Saturday, March 26, 2016

Whether as a starter or reliever, Pirates' spring sensation Juan Nicasio thankful to be pitching

By John Perrotto
March 24, 2016
Pitcher: Juan Nicasio, Pittsburgh Pirates
(Chris O'Meara/AP)
BRADENTON, Fla. -- Juan Nicasio may begin the season in the Pirates’ starting rotation or the right-hander might work out of the bullpen as a middle reliever.
Nicasio will learn his fate relatively soon because spring training is winding down. The Pirates beak camp April 1 then open the season two days later by hosting the St. Louis Cardinals at PNC Park.
Nicasio isn’t sweating the decision.
“I’ve been a starter and I’ve been a reliever in my career,” Nicasio said. “I know I can do a job and help the team win however they want to use me. They have been a winning team here the last three years and I just want my new teammates to have confidence that I can help win games.”
The 29-year-old also has quite a bit of perspective on the game.
While pitching for the Colorado Rockies as a rookie in 2011, he was struck in the head by a line drive off the bat of the Washington Nationals’ Ian Desmond. The impact of Nicasio’s fall after being knocked unconscious resulted in a broken C-1 vertebra, the type of traumatic injury usually associated with a severe automobile accident.
Doctors initially feared Nicasio would be paralyzed but he battled back to resume his career the next spring.
“I don’t really like to even talk about it,” Nicasio said politely. "I never think about it anymore. When I go to the mound, I think about the hitter and stopping him. I don't think about getting hit. You can’t think that way. I’m just thankful to God that I am still pitching.”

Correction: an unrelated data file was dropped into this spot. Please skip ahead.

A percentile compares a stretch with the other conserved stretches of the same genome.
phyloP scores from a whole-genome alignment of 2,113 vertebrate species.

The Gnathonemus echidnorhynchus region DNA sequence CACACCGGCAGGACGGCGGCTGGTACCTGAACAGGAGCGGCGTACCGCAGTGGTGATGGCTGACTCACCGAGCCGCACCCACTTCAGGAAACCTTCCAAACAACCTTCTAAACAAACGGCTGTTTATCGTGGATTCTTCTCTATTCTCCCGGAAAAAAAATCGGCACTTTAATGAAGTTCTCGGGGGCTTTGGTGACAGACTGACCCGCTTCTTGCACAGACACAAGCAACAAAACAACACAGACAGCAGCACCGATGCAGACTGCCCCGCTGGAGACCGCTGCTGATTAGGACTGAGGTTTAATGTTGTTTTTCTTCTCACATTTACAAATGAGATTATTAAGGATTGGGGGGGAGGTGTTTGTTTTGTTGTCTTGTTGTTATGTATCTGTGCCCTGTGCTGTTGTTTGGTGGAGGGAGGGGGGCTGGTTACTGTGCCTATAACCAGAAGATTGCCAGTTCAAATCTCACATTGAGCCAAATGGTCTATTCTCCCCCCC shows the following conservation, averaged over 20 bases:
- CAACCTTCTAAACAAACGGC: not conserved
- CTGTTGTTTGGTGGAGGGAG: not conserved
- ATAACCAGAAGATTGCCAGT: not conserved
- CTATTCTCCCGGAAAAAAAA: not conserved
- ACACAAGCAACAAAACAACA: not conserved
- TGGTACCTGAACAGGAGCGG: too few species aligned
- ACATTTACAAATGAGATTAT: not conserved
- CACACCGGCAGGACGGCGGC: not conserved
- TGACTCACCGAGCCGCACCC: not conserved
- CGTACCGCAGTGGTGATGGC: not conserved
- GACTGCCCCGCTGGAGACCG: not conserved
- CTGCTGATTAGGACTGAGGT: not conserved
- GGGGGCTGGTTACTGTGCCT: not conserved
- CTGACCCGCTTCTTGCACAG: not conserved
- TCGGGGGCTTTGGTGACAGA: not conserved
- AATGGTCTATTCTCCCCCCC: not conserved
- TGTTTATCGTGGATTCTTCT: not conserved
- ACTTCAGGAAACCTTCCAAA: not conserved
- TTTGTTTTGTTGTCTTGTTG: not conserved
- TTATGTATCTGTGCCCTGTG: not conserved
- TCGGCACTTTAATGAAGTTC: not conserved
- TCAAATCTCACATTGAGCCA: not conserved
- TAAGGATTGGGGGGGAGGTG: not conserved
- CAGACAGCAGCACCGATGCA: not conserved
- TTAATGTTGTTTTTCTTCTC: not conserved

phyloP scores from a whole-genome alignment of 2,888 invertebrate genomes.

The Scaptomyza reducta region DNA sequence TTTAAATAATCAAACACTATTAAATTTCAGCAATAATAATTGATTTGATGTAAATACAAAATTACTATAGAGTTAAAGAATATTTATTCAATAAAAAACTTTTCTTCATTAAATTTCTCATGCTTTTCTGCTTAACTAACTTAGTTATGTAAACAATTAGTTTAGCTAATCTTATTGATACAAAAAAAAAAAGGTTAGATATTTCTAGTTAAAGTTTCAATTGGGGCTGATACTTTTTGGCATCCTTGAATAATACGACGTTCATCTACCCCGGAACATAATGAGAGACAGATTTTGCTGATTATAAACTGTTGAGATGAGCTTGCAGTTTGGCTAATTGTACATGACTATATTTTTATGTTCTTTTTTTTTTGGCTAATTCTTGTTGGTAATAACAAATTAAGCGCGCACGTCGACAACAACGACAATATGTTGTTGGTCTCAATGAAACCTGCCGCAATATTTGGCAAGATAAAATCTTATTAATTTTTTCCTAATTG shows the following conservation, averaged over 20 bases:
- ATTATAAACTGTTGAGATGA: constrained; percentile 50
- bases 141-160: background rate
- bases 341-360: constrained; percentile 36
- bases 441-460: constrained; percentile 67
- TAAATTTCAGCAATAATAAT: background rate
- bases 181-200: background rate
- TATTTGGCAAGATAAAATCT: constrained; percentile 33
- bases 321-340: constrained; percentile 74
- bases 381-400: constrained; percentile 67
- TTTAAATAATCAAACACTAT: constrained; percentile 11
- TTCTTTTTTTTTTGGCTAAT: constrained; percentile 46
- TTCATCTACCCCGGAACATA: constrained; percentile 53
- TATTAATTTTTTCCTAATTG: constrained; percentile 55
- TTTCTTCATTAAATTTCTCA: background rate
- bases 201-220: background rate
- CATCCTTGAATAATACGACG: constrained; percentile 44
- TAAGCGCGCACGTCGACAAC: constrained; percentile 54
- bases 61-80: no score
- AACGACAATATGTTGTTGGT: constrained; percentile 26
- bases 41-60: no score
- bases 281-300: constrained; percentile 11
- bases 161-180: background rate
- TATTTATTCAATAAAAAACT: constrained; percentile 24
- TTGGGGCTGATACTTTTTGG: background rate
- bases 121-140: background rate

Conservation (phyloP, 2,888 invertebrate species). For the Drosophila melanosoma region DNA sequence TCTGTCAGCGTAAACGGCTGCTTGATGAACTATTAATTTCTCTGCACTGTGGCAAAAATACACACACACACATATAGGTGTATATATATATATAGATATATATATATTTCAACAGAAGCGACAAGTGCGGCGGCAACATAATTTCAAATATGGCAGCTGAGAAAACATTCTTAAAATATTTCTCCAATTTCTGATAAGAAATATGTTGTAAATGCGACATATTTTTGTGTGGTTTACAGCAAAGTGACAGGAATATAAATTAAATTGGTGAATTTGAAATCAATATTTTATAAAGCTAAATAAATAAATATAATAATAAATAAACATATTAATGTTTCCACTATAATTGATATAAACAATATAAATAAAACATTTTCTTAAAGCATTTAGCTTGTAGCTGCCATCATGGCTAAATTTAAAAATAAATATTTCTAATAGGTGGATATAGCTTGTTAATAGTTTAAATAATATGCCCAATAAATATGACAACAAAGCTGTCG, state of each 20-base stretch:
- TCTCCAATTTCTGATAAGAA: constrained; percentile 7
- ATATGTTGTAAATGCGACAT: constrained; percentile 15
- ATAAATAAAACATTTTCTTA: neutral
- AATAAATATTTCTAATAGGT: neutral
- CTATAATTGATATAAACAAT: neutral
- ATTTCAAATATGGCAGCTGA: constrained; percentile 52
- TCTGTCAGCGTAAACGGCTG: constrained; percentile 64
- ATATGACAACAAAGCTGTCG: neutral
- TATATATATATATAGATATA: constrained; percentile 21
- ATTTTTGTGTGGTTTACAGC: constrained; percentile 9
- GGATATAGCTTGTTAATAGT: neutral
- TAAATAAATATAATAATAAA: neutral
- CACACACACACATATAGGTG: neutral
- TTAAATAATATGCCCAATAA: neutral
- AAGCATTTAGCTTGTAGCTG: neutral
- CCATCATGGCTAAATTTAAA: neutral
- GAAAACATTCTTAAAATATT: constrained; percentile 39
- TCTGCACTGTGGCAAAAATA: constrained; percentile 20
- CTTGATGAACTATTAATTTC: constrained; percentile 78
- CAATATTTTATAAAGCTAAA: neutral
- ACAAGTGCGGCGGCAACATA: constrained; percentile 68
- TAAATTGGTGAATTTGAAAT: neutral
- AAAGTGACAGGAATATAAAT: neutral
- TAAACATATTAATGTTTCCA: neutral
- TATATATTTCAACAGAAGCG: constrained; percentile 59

The Pirates signed Nicasio to a one-year, $3-million contract as a free agent in December with the idea that would serve as a middle reliever. However, the Pirates also decided to use him a starter in spring training to assure they had depth in case someone in their projected rotation suffered an injury during Grapefruit League play.
While the starters have stayed healthy except for right-hander Gerrit Cole’s delayed start to the spring because of a ribcage injury, Nicasio has forced his way into the rotation picture. He is now competing for two open spots with left-hander Jeff Locke and right-hander Ryan Vogelsong behind Liriano, Cole and lefty Jon Niese.
With the caveat that spring training statistics are often meaningless because of the varying levels of competition, Nicasio has not allowed a run in 15 innings over five appearances. If the Grapefruit League had a Cy Young Award, Nicasio would be a strong contender.
He was most impressive March 18 when he struck out 10 in just four innings while facing the Baltimore Orioles. No Pirates pitcher has recorded that many strikeouts in that few innings during a regular-season game since at least 1913, according to
Nicasio has made 71 relief appearances and 70 starts during his five-year career with the Rockies (2011-14) and Los Angeles Dodgers (2015). His 3.74 ERA pitching out of the bullpen is more than a run lower than his 5.12 ERA while working in the rotation.
However, 37 of Nicasio’s starts came at the mile-high altitude of Coors Field when was with the Rockies He has a 5.23 career ERA in Denver and a 4.19 mark everywhere else.
Nicasio posted a 3.86 ERA in 53 games, including one start, last year in his lone season with the Dodgers. Most notably, he allowed only one home run in 58 1/3 innings after serving up 19 in 93 2/3 innings in 2014 during his final season with the Rockies.
"You look at a man's stats who pitched at Coors Field and somewhere else and it's almost like a disclaimer,” said Pirates manager Clint Hurdle, who held the same job with the Rockies for eight seasons from 2002-09.
“To be a starter in Colorado the numbers can be skewed. You have to look deeper."

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